So what explanation for the vanishing IPO does work? Simply put, it is less attractive to go public today, largely because increasingly developed private markets can provide capital more quickly, at a lower cost, and with much less litigation risk. Public markets are superior (at least in the U.S. today) only in terms of their liquidity. The greatest attraction of the direct listing is that it can nearly match private markets in speed and cost, while also minimizing litigation risk, and it can provide nearly the same liquidity as a traditional IPO.
To illustrate this claim, it is useful to compare private and public market and the direct listing in terms of each of these criteria: cost, speed, litigation risk, and liquidity.
First, in terms of cost, whatever the size of the issuer, the underwriter’s charges dominate all other costs. According to a recent empirical study by PwC of IPO offerings, when the issuer had annual revenues under $100 million, the average total cost of the offering was $11.5 million, of which the total underwriter’s charges were $8.4 million. The next highest charge (legal) came to only $1.4 million. At the other end of the spectrum, for companies with revenues over $1 billion a year, the average cost of the IPO was $25.1 million, of which the underwriter’s charges were $19.7 million. In short, comparing the two ends of the spectrum, the underwriter’s discount ranged between 73 percent and 78.5 percent of the total costs. Not much difference, and nothing else came close (legal expenses were second, ranging between 12 percent and 10.7 percent). The costs attributable to the SEC were trivial by comparison.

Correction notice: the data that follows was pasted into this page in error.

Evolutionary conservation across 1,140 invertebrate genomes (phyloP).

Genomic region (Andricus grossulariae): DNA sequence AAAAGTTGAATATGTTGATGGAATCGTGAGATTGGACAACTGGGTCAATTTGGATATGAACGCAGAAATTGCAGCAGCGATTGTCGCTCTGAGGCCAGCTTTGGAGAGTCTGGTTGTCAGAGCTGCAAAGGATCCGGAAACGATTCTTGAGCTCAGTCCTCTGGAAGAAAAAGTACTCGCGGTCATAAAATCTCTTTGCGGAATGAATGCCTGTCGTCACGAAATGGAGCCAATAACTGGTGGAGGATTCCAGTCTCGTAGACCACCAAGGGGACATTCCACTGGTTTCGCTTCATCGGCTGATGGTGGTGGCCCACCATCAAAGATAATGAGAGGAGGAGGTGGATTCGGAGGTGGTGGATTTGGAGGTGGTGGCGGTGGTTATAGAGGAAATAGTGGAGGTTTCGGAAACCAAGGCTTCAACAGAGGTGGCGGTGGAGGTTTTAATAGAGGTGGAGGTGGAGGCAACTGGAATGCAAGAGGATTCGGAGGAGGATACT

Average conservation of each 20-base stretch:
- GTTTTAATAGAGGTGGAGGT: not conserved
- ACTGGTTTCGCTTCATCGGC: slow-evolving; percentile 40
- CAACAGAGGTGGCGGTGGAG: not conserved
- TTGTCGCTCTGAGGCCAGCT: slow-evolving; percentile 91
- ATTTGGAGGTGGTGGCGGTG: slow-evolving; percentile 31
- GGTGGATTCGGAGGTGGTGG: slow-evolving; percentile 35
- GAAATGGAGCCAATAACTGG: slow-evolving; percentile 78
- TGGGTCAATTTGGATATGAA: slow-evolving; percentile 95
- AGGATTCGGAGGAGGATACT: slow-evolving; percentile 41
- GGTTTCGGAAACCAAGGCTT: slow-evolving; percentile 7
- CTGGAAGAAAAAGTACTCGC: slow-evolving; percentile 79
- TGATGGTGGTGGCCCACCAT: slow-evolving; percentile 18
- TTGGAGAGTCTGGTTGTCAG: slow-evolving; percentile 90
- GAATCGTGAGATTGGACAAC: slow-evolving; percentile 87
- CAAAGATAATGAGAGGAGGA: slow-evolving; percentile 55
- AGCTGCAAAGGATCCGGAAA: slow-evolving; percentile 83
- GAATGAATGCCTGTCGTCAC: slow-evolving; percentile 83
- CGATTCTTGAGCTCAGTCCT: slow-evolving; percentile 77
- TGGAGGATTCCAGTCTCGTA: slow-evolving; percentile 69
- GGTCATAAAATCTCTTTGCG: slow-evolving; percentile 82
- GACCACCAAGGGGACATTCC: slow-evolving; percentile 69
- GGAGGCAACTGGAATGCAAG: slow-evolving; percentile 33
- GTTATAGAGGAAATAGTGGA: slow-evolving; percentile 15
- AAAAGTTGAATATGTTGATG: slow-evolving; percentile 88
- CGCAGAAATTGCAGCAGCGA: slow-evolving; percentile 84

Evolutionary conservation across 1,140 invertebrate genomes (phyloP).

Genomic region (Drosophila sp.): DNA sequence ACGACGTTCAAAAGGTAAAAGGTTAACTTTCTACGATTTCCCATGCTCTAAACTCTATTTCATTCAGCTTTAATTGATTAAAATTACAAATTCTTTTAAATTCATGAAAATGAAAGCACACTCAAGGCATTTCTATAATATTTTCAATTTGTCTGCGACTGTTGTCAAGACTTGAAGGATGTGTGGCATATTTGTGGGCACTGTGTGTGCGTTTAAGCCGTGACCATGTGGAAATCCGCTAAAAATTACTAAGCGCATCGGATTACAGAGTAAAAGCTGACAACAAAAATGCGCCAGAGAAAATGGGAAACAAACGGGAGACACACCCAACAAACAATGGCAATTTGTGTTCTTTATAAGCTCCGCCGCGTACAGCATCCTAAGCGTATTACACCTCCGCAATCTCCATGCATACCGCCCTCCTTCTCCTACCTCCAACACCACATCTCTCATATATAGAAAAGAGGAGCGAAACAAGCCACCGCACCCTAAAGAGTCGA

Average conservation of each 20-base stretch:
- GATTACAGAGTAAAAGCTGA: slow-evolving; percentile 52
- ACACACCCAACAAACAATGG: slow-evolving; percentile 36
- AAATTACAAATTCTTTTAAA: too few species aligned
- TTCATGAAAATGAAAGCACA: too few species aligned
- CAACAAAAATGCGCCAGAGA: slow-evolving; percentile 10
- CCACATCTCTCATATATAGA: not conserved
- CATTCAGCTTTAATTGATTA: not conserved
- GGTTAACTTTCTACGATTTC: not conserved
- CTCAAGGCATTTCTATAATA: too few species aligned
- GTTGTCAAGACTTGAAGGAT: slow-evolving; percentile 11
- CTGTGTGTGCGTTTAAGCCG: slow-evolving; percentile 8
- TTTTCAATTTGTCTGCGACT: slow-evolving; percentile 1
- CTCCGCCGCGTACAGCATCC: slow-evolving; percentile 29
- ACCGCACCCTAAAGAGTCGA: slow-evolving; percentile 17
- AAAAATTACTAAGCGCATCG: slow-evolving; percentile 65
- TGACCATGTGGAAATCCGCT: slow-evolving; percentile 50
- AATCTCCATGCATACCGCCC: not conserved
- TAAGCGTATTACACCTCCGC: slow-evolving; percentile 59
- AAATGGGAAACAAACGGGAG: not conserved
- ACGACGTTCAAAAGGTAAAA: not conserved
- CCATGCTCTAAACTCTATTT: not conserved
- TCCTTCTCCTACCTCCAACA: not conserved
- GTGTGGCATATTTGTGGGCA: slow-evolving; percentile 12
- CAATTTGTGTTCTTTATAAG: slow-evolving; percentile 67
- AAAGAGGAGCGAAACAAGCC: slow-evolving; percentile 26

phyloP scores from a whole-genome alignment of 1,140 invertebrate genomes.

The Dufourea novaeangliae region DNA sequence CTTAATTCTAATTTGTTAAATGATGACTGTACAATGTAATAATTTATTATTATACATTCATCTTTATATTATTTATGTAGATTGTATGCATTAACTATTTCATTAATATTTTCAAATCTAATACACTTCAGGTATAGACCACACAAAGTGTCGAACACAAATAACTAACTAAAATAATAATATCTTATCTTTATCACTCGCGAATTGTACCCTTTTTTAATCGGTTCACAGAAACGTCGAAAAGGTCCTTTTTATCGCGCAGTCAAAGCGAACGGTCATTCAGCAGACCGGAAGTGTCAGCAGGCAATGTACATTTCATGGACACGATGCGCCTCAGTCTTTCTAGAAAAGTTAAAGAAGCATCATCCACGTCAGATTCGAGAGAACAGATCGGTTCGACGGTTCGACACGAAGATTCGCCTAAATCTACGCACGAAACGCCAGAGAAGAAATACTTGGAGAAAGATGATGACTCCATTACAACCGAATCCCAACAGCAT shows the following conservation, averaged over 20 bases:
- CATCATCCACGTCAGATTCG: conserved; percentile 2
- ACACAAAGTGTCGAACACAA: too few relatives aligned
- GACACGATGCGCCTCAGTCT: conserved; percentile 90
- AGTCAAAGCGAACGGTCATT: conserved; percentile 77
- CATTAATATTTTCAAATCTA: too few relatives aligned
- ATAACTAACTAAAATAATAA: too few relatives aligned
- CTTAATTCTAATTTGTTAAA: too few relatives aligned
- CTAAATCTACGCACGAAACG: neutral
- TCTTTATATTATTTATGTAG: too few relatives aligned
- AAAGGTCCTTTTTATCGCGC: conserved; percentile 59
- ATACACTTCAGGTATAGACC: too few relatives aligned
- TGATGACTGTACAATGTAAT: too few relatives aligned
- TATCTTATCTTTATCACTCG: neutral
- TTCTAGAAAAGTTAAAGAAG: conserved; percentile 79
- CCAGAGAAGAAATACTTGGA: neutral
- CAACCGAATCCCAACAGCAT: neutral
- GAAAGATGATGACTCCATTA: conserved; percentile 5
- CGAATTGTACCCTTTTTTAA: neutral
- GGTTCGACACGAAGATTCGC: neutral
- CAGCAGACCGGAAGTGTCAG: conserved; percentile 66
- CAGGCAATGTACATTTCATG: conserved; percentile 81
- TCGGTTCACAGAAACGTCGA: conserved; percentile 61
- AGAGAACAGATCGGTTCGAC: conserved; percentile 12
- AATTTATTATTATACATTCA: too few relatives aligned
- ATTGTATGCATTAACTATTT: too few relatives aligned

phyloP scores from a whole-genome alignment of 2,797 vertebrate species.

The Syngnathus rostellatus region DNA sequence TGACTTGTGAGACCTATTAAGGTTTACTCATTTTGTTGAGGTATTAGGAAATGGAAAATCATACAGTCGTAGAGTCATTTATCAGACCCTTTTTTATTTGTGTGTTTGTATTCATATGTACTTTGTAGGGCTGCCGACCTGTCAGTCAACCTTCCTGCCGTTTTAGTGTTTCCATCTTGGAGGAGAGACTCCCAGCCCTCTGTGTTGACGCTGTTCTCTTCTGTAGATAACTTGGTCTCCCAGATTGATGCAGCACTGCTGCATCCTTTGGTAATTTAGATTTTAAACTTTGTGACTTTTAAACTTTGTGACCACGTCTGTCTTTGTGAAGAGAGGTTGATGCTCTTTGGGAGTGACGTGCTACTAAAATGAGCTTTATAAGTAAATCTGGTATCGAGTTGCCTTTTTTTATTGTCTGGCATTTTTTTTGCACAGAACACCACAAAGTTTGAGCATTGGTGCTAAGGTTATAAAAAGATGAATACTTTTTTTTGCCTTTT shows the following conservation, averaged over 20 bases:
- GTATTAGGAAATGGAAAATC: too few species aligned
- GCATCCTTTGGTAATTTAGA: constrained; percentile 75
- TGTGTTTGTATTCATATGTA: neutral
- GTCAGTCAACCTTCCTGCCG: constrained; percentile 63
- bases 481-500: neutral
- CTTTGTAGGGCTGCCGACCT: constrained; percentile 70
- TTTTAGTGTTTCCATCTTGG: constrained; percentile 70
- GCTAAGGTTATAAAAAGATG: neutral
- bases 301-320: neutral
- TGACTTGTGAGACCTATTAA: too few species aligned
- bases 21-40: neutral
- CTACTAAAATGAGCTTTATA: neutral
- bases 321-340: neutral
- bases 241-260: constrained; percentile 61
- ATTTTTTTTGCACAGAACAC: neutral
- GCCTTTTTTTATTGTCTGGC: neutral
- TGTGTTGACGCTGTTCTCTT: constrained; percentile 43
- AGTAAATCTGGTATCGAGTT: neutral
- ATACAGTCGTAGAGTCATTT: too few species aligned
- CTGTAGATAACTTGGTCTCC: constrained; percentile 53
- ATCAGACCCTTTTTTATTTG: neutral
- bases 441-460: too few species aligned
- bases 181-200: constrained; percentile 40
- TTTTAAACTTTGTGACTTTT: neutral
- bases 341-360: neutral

In a direct listing, even if the offering is registered, there need not be an underwriter (or, if there is one, it will not have any justification for the standard 7 percent discount when it is not selling any shares). Hence, the cost savings from a direct listing should be considerable.
In terms of speed, private offerings are much quicker. Spotify indeed illustrates this, having raised $1 billion in equity capital from venture capital firms in 2016, in less than a month (and without having to leave Silicon Valley). To do an IPO, it should take a month of hard work to simply prepare the Form S-1 registration statement, then another two months to receive SEC comments and negotiate changes with the SEC. Only then will the issuer make its registration statement public, and then it must wait 15 days under the JOBS Act before it can begin its road show. Finally, even after the effective date, there is usually a lock-up period of six months before insiders can sell their stock. In the case of a direct listing, the road show is eliminated, and there is no underwriter to demand a lock-up.
From the standpoint of litigation risk, there will be less of a first day run-up in price and thus a lesser likelihood of a likely later fall in value. Also, the size of the class that can sue and the potential damages may be much smaller, as the trading may be modest.
In terms of liquidity, public markets surpass private markets, but the attraction of the direct listing is that it achieves the best of both worlds: nearly the same liquidity, with much less of the cost or delay.
Will other unicorns follow Spotify? Some unicorns are, like Spotify, well-known consumer brands that do not need to acquaint the public with their products or technology. Such firms do not need a road show, and if they do not need to raise capital, they may think it wasteful to pay an underwriter anything like the standard underwriting commission. Other firms, however, may not be known in the U.S. and could benefit from the road show (although even these will want to negotiate a much lower underwriting commission for a direct listing where no capital is raised).